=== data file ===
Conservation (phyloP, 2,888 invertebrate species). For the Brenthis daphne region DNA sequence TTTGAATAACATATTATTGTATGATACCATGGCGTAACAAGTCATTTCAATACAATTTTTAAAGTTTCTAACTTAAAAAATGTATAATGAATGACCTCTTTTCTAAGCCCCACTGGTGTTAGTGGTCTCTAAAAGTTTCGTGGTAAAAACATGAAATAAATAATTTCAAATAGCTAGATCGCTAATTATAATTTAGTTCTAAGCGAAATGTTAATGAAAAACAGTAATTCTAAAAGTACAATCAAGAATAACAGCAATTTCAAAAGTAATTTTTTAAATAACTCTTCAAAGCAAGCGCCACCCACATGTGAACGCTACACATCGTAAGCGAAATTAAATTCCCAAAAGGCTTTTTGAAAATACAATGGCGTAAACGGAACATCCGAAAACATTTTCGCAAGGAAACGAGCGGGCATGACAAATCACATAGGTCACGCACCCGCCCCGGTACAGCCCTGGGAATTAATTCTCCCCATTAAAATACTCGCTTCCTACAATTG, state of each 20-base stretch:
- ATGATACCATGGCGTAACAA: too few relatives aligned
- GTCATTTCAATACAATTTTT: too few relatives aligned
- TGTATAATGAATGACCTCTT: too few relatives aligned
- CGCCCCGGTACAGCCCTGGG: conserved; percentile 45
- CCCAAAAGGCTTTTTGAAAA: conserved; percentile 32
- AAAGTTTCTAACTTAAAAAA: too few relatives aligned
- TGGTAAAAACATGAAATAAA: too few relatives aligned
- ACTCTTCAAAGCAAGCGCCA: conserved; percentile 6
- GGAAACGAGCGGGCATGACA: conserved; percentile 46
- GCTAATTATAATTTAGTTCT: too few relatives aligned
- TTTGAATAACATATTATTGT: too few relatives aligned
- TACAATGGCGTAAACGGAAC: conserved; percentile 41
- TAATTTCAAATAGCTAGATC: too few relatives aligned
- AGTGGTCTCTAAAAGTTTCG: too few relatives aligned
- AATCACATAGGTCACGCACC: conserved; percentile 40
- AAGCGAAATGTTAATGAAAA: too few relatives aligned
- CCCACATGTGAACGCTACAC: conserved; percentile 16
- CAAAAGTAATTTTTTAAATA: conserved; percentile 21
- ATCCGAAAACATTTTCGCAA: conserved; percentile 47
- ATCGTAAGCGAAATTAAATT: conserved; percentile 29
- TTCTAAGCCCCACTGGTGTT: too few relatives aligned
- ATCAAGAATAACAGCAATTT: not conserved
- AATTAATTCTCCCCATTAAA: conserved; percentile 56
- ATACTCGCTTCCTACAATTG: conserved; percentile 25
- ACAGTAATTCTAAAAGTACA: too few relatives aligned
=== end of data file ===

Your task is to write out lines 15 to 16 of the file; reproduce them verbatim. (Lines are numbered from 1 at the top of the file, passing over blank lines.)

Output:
- AGTGGTCTCTAAAAGTTTCG: too few relatives aligned
- AATCACATAGGTCACGCACC: conserved; percentile 40